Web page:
Brighton and Hove City Council

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Brighton and Hove City Council
Coat of arms of Brighton and Hove City Council.jpg
Coat of arms
Brighton and Hove City Council.svg
Corporate Logo
Houses Unicameral
Term limits
Founded 1996
Preceded by Brighton Borough Council, Hove Borough Council, East Sussex County Council
Chief Executive
Geoffrey Raw
Leader of the council
Warren Morgan, Labour Party (UK)
Leader of the opposition
Geoffrey Theobald, Conservative Party (UK)
Convenor of the Green Group
Seats 54
Brighton and Hove City Council makeup 2017.svg
22 / 54
20 / 54
11 / 54
1 / 54
First past the post, multi-member
Last election
Next election
Meeting place
Brighton Town Hall
Hove Town Hall

Brighton and Hove City Council is the local authority of the city of Brighton and Hove. It is a unitary authority, having the powers of a non-metropolitan county and district council combined. It provides a full range of local government services including Council Tax billing, libraries, social services, processing planning applications, waste collection and disposal, and it is a local education authority.

Powers and functions[edit]

The local authority derives its powers and functions from the Local Government Act 1972 and subsequent legislation. For the purposes of local government, Brighton and Hove is within a non-metropolitan area of England. As a unitary authority, Brighton and Hove City Council has the powers and functions of both a non-metropolitan county and district council combined. In its capacity as a district council it is a billing authority collecting Council Tax and business rates, it processes local planning applications, it is responsible for housing, waste collection and environmental health. In its capacity as a county council it is a local education authority, responsible for social services, libraries and waste disposal.

Political control[edit]

Since the first election to the council in 1996 political control of the council has been held by the following parties:[1]

Party in control Party in minority lead
Labour 1996–2003
No overall control 2003–present Labour 2003–2007
Conservative 2007–2011
Green Party § 2011–2015
Labour 2015–present

§ first Green led council in the United Kingdom[2]


When Brighton Borough Council and Hove Borough Council merged in 1996 the wards were carried over from the respective councils who had both been under East Sussex County Council.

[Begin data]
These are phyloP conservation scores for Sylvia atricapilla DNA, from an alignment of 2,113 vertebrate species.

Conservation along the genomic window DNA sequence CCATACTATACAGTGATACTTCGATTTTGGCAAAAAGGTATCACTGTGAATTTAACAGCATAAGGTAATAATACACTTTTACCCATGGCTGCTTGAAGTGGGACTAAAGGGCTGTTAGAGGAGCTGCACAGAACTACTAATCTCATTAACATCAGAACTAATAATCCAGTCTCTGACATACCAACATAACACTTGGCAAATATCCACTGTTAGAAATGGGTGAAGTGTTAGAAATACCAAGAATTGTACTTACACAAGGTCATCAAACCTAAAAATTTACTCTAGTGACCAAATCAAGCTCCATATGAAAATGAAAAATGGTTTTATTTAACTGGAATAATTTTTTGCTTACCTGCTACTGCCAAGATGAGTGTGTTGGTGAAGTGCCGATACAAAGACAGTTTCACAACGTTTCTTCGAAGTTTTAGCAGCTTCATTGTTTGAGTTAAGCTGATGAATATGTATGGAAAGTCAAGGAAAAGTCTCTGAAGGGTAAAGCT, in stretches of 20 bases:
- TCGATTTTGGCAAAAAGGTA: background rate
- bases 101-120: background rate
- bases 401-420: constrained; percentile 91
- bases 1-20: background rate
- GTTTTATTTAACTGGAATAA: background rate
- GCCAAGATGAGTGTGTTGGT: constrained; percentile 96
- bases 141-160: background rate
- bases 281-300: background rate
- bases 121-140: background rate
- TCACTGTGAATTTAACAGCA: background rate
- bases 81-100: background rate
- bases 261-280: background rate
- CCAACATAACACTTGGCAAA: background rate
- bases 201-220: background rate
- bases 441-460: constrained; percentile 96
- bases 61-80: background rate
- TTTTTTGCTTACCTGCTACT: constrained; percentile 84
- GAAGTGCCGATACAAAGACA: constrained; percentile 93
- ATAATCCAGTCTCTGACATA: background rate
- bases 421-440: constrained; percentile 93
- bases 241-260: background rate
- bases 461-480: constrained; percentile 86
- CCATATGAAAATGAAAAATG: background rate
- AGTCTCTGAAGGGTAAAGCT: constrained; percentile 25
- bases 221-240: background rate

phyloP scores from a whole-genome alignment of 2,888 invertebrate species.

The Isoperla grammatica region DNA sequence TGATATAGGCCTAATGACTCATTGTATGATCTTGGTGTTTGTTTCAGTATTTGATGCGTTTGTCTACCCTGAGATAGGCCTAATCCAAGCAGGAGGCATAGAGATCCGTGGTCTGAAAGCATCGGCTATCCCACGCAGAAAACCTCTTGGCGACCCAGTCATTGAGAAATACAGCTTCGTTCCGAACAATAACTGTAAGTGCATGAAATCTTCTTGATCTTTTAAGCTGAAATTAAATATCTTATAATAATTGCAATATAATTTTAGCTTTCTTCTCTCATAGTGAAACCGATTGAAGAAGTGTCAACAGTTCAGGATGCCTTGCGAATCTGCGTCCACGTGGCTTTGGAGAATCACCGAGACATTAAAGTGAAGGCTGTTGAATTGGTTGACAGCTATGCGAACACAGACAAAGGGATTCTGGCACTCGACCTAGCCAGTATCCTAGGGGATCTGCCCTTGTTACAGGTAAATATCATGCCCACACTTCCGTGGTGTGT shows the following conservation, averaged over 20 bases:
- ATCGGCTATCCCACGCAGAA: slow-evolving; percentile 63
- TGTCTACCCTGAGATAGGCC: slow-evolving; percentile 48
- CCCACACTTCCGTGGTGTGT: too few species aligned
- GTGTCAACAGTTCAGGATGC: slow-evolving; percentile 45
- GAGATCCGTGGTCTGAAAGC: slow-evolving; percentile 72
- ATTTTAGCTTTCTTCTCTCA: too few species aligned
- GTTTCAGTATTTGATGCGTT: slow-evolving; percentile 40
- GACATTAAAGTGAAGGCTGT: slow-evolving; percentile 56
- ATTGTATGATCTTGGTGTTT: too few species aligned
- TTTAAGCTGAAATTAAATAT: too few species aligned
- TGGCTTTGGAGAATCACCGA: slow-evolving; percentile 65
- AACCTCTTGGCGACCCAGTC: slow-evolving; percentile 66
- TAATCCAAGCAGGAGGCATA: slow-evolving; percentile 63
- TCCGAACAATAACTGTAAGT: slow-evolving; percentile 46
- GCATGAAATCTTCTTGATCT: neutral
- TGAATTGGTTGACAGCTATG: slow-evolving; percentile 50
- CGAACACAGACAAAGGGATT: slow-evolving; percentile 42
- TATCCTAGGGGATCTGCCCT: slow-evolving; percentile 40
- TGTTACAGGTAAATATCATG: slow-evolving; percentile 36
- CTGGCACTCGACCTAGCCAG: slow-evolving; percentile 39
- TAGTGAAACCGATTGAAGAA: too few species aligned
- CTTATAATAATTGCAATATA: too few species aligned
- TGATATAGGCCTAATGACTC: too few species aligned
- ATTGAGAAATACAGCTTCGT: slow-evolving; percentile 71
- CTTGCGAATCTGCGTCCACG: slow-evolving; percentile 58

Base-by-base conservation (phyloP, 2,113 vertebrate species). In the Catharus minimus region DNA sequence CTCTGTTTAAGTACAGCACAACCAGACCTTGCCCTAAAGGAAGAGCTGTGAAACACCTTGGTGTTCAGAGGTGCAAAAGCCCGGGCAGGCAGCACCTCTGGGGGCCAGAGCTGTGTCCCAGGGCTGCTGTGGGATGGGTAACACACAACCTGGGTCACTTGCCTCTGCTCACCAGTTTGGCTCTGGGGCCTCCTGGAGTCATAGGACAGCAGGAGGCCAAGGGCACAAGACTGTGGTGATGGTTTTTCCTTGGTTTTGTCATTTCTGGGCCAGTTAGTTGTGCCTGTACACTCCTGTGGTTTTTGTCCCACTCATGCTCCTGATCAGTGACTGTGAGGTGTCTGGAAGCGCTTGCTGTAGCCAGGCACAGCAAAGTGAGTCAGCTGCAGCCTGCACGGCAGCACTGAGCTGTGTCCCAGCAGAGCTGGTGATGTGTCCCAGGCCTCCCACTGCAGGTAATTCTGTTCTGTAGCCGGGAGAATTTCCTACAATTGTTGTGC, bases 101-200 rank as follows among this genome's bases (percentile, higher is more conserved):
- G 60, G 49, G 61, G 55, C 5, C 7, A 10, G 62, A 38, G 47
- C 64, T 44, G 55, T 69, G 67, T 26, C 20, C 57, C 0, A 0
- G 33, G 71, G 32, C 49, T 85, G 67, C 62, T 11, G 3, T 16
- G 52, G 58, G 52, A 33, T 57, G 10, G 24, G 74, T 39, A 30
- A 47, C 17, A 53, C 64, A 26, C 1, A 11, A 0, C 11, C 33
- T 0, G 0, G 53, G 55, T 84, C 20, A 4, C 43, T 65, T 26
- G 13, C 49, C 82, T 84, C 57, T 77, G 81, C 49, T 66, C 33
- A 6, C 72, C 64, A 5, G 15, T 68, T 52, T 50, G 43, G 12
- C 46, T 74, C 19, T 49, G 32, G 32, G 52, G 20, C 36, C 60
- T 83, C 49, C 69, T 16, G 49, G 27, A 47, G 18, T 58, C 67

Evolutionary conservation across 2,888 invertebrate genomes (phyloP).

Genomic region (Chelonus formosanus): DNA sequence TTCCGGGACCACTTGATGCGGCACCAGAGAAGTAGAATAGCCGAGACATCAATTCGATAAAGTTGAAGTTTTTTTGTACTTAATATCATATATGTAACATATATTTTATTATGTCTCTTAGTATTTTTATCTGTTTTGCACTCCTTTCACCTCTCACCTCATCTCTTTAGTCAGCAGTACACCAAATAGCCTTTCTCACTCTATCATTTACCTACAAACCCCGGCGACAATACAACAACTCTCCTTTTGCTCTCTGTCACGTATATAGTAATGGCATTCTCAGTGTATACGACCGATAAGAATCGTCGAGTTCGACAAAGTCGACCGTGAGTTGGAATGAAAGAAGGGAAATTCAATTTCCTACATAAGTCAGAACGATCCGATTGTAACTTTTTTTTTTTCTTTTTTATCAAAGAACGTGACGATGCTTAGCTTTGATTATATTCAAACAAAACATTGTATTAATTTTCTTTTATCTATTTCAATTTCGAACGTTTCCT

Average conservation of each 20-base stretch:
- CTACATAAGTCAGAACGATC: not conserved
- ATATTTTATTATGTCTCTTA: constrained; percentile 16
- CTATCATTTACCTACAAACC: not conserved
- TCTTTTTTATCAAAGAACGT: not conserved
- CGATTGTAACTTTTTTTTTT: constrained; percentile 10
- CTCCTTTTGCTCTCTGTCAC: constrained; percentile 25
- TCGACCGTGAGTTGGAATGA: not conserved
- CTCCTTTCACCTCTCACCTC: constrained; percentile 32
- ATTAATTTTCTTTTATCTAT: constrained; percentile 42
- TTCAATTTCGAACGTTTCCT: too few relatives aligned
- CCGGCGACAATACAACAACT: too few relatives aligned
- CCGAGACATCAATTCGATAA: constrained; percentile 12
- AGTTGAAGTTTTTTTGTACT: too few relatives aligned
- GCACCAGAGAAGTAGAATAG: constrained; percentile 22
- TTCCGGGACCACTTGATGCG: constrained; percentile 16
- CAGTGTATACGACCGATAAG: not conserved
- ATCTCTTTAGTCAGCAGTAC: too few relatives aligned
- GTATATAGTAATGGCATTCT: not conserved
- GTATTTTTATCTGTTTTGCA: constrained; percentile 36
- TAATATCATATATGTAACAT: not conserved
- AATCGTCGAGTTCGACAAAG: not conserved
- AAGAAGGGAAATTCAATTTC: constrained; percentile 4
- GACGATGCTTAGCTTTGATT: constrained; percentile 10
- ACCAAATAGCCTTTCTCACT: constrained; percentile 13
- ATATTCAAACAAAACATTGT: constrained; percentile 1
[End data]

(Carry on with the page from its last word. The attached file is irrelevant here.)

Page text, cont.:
There were originally 26 Wards each with three councillors totally 78 councillors in the newly created Brighton and Hove Borough Council: Brunswick and Adelaide, Goldsmid, Hangleton, Hanover, Hollingbury, Kings Cliff, Marine, Moulsecoomb, Nevill, North Portslade, Patcham, Portslade South, Preston, Queens Park, Regency, Rottingdean, Seven Dials, St. Peters, Stanford, Stanmer, Tenantry, Vallance, Westbourne, Westdene, Wish, Woodingdean

Ward of Brighton and Hove Borough Council 1996 - 2003

The 2001 boundary review [3][4][5] reduced the wards to 21 Wards with a mix of two or three councillors each totalling 54 councillors for the then city council. These boundary were used in the 2003 election for the first time with the following wards: Brunswick and Adelaide, Central Hove, East Brighton, Goldsmid, Hangleton and Knoll, Hanover and Elm Grove, Hollingbury and Stanmer (which then became Hollingdean and Stanmer in 2007), Stanford (which became Hove Park in 2007), Moulsecoomb and Bevendean, North Portslade, Patcham, Preston Park, Queen's Park, Regency, Rottingdean Coastal, South Portslade, St Peter's and North Laine, Westbourne, Wish, Withdean, Woodingdean.

Results of the 2003 elections with new ward boundaries


  1. ^ "Brighton & Hove". BBC News Online. Retrieved 8 October 2009. 
  2. ^ "Go Green for first Green-led council in UK". Retrieved 2016-12-20. 
  3. ^ - The City of Brighton and Hove (Electoral Changes) Order 2001. Retrieved on 4 October 2015.
  4. ^ "Your Local Councillors". Brighton & Hove City Council. Archived from the original on 30 January 2009. Retrieved 8 October 2009. 
  5. ^ "Councillors & Meetings". Brighton & Hove City Council. Archived from the original on 25 August 2009. Retrieved 8 October 2009.